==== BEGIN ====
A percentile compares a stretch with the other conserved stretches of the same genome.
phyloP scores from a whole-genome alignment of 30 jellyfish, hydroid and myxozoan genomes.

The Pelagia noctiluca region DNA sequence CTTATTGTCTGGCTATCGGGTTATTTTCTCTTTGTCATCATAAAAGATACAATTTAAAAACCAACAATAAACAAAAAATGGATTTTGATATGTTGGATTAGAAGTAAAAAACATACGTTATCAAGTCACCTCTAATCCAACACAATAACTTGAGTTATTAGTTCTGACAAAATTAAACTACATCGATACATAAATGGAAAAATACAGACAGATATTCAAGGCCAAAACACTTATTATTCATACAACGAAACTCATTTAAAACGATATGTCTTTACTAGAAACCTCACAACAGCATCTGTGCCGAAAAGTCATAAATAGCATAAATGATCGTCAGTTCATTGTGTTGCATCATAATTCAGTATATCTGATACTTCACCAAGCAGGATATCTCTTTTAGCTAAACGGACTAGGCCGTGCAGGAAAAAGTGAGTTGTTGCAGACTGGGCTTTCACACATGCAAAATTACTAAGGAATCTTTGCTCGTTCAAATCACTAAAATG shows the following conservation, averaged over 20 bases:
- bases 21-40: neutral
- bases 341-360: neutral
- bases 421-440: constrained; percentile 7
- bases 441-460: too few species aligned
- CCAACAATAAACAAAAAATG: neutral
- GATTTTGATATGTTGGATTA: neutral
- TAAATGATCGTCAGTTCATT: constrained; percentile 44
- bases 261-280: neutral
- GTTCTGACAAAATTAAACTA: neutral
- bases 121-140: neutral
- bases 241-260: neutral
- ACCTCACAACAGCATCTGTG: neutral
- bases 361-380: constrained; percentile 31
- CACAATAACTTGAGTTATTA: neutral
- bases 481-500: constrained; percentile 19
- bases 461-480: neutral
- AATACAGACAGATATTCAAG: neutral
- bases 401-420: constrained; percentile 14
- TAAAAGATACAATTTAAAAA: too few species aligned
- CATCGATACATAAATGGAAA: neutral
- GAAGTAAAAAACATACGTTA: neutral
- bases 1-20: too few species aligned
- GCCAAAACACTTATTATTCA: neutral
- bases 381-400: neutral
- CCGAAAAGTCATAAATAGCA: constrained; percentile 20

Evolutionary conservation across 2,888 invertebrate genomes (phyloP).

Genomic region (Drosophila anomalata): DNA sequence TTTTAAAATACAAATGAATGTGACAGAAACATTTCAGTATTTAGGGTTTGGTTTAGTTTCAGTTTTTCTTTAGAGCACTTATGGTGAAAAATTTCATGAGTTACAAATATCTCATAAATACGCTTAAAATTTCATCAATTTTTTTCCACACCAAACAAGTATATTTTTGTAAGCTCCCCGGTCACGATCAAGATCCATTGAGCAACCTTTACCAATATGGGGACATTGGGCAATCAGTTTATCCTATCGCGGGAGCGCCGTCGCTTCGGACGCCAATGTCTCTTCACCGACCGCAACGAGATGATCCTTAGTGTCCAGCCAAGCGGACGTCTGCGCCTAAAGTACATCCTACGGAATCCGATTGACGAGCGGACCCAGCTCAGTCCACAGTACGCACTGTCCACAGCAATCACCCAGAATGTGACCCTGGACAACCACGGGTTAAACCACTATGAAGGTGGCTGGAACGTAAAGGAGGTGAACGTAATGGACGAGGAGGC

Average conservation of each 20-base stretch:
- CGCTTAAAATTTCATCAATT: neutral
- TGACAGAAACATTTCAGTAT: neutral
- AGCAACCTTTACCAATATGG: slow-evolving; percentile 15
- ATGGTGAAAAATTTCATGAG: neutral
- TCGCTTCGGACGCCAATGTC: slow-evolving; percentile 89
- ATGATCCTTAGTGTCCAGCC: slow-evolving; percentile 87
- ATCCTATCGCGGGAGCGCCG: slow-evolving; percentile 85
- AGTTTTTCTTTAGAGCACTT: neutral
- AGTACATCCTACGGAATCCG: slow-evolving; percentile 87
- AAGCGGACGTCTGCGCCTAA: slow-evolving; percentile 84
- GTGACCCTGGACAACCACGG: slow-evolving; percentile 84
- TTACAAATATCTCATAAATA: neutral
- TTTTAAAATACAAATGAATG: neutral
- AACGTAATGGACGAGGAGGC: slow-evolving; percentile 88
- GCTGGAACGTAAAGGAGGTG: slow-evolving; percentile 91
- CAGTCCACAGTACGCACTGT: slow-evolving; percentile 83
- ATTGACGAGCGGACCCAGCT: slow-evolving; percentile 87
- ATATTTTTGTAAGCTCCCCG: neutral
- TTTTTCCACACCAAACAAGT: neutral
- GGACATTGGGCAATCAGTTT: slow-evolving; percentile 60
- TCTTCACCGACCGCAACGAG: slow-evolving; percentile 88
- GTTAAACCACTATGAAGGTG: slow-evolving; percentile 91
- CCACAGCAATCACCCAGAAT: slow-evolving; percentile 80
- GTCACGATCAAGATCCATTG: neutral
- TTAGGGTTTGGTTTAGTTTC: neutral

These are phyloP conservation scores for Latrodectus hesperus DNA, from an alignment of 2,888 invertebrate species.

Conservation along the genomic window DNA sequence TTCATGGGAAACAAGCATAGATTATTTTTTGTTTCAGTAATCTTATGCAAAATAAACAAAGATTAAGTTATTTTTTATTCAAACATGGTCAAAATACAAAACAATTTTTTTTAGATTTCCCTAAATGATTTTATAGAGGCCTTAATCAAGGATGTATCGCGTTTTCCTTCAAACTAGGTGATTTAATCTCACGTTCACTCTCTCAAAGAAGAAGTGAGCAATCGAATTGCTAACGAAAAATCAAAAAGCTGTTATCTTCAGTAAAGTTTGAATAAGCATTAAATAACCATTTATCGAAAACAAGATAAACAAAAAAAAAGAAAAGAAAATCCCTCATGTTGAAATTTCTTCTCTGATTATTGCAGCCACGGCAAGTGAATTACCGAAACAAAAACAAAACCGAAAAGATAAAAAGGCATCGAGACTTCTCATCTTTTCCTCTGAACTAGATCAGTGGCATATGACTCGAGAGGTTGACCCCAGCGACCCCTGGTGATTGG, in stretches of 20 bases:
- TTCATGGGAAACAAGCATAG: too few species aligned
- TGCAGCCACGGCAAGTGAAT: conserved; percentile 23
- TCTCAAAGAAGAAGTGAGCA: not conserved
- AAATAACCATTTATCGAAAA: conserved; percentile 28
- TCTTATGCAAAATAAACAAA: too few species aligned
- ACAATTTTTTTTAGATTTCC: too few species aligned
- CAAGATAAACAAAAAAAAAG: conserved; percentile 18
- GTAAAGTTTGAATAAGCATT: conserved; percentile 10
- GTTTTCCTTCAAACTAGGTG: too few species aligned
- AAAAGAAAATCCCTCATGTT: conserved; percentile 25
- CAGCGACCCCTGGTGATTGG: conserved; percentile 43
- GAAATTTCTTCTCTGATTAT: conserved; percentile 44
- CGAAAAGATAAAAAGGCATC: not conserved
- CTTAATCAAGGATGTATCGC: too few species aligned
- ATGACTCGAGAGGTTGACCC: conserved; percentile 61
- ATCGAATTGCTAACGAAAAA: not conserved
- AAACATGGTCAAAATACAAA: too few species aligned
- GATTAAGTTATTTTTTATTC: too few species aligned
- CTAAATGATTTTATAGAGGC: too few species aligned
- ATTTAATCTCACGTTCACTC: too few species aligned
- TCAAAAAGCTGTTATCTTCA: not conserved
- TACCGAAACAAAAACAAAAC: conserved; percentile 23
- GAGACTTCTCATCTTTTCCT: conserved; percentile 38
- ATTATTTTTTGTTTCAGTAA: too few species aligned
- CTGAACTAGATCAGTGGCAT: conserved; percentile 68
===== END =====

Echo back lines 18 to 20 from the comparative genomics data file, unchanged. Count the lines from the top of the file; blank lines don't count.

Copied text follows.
- bases 481-500: constrained; percentile 19
- bases 461-480: neutral
- AATACAGACAGATATTCAAG: neutral